Mike Clawson, program coordinator for Military Outreach, said “if you unplug this university from the UNC system there would be a gaping hole.”
Dr. Alfred Bryant, associate dean of the School of Education, gave Spellings a brief history lesson of the university.
“This university was founded in 1887,” Bryant said. “It was established to train American Indian teachers.”
Dr. Scott Hicks, an English professor, said UNC Pembroke has a huge impact on this region.
“If we didn’t have UNCP, we don’t have teachers in the school system, nurses at the hospital and social workers spread across this region,” Hicks said.
Spellings served as U.S. Secretary of Education under President George W. Bush from 2005 to 2009. She was the White House Domestic Policy advisor from 2001 to 2005, spearheading policy initiatives on issues ranging from immigration reform to HIV/AIDs relief. Since 2013, she has served as president of the George W. Bush Presidential Center at Southern Methodist University.
Early in her career, Spellings served as legislative director and chief committee clerk for the Texas House of Representatives, special projects director for Austin Community College in Texas, and as a policymaker for the Texas Association of School Boards.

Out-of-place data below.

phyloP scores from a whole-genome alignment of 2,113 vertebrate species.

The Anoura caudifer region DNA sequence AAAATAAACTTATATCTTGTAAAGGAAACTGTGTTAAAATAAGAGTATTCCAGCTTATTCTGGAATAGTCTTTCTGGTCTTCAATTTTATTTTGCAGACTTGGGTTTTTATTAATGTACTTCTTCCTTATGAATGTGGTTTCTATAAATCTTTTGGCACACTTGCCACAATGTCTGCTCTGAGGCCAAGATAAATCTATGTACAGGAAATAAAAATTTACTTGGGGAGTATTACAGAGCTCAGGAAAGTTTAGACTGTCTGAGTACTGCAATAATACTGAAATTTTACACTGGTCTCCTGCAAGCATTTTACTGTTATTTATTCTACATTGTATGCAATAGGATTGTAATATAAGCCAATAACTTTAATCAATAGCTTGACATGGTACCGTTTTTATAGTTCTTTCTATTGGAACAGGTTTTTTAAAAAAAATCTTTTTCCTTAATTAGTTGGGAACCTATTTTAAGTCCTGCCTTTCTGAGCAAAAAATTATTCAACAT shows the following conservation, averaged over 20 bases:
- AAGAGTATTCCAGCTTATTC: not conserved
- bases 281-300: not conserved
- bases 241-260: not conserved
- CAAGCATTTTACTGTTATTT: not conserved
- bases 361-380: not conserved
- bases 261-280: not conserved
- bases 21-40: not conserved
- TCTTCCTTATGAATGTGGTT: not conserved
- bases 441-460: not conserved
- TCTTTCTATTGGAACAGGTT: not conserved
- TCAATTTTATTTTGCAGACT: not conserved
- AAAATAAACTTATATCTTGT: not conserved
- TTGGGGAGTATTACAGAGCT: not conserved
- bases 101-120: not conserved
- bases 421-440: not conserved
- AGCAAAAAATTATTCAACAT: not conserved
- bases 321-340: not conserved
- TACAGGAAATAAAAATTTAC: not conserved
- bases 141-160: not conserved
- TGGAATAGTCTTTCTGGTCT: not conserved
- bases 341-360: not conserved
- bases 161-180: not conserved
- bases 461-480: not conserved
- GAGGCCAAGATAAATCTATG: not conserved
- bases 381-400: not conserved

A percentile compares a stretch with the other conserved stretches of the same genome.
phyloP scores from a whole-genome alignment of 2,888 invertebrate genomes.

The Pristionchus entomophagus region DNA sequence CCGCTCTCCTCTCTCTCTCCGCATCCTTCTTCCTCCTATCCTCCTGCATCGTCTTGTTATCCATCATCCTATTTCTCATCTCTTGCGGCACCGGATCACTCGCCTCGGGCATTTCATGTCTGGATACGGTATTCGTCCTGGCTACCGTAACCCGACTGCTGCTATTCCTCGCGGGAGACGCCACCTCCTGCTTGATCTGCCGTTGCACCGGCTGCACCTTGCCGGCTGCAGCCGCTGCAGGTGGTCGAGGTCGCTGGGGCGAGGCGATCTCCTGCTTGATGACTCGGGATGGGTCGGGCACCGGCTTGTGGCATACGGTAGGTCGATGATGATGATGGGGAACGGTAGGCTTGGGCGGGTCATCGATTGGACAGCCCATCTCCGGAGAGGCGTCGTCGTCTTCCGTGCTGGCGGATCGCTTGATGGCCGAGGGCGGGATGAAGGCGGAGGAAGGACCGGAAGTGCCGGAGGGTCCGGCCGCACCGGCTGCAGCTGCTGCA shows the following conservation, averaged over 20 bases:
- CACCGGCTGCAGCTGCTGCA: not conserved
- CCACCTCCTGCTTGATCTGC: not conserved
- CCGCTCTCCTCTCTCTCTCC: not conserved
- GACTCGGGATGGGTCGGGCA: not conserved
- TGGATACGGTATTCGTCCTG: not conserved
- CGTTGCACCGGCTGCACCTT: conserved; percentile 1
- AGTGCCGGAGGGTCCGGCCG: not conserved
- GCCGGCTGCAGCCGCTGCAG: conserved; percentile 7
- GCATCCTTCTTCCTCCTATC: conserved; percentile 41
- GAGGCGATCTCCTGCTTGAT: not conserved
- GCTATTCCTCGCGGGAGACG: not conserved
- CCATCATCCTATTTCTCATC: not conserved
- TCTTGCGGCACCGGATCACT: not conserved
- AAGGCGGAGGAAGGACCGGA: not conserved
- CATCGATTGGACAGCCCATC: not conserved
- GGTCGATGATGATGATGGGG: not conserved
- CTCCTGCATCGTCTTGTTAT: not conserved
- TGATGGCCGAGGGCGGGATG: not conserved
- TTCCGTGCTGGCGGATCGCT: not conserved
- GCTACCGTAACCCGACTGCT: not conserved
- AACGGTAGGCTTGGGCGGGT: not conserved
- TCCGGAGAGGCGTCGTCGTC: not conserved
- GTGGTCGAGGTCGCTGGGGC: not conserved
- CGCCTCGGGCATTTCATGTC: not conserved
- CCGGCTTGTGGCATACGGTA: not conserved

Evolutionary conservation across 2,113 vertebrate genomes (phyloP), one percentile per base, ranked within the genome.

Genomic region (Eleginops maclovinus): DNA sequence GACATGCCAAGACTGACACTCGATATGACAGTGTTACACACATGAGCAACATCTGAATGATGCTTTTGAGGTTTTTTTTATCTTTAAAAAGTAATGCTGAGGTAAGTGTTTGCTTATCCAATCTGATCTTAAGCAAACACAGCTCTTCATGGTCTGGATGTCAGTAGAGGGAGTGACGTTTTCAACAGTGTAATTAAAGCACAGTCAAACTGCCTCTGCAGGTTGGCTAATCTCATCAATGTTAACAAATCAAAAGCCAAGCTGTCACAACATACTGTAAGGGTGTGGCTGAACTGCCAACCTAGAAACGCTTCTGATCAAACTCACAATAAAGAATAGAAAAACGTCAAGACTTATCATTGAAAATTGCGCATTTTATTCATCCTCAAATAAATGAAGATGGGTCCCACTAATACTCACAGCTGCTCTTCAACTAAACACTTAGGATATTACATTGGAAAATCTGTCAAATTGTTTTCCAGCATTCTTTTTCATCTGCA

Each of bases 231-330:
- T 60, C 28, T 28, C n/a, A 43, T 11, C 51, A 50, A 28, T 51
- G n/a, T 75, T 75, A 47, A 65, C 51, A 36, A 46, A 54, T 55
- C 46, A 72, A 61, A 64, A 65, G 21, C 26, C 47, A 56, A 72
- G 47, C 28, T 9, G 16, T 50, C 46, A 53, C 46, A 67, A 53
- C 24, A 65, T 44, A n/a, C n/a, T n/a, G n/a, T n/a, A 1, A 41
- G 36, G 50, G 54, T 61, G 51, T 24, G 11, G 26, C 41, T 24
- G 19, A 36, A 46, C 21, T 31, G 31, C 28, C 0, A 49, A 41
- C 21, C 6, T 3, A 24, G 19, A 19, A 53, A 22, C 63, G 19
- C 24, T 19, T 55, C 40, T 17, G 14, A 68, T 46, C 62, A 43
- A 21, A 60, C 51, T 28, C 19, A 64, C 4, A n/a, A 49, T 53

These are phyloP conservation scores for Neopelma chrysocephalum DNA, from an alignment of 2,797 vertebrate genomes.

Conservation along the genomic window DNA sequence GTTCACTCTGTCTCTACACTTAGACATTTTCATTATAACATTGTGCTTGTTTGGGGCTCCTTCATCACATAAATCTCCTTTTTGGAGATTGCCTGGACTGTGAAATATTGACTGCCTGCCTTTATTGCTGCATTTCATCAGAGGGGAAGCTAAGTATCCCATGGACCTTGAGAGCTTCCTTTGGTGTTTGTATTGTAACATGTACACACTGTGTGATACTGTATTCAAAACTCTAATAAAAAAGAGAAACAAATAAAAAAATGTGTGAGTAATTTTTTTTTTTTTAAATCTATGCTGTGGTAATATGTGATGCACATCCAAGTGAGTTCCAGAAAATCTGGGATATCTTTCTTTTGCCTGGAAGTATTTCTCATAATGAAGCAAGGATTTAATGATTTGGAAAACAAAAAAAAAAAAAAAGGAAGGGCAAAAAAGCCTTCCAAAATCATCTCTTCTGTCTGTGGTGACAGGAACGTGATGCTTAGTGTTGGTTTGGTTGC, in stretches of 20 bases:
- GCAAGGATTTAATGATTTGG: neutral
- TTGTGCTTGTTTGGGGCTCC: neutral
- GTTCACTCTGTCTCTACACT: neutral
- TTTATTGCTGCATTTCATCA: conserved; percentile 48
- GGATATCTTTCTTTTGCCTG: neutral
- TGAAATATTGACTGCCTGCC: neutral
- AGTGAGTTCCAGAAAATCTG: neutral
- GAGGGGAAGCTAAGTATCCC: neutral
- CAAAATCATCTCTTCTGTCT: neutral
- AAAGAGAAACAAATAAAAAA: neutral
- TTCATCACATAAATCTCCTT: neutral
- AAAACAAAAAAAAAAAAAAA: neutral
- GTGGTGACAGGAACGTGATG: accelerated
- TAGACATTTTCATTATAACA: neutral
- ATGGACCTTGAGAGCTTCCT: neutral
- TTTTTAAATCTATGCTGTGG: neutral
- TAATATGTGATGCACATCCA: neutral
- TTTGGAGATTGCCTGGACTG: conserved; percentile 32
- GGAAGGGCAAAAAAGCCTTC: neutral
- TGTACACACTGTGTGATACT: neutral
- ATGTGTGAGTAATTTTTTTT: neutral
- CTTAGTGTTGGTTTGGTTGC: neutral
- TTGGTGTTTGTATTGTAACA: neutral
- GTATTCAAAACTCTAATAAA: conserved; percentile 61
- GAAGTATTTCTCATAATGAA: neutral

Dressed in a black and gold scarf, Spellings later spoke candidly with a group of student leaders, including Ashley Phillips and Wei Wang. Most of the conversations centered around the rising cost of higher education.
“Affordability ... this is a common theme I am hearing on my college visits,” Spellings. “The most critical issue in our country is making sure kids coming out of high school are prepped for college.”
Afterward, SGA Vice President Logan John said he was pleased with the dialogue.
“One thing that stood out was her attentiveness and her willingness to listen to us and what we had to say,” John said. “She was engaged throughout our meeting. It was great to be able to speak with her about what we are doing well on campus and across the UNC system and what we could do better.”
Spellings was then whisked across campus to Hickory Hall where she met with about a dozen upper-level staffers. They shared what gives them the most pride about working for UNC Pembroke and which issues they consider are the most critical facing higher education. The staff also discussed areas where UNC Pembroke can improve.
Wendy Lowery, vice chancellor of Advancement, spoke up.
“I hear people say UNC Pembroke is a hidden gem,” Lowery said. “We don’t want to be hidden. We need to be exposing our greatness across the nation. We must do a better job sharing our success stories. We must change our barometer of confidence.”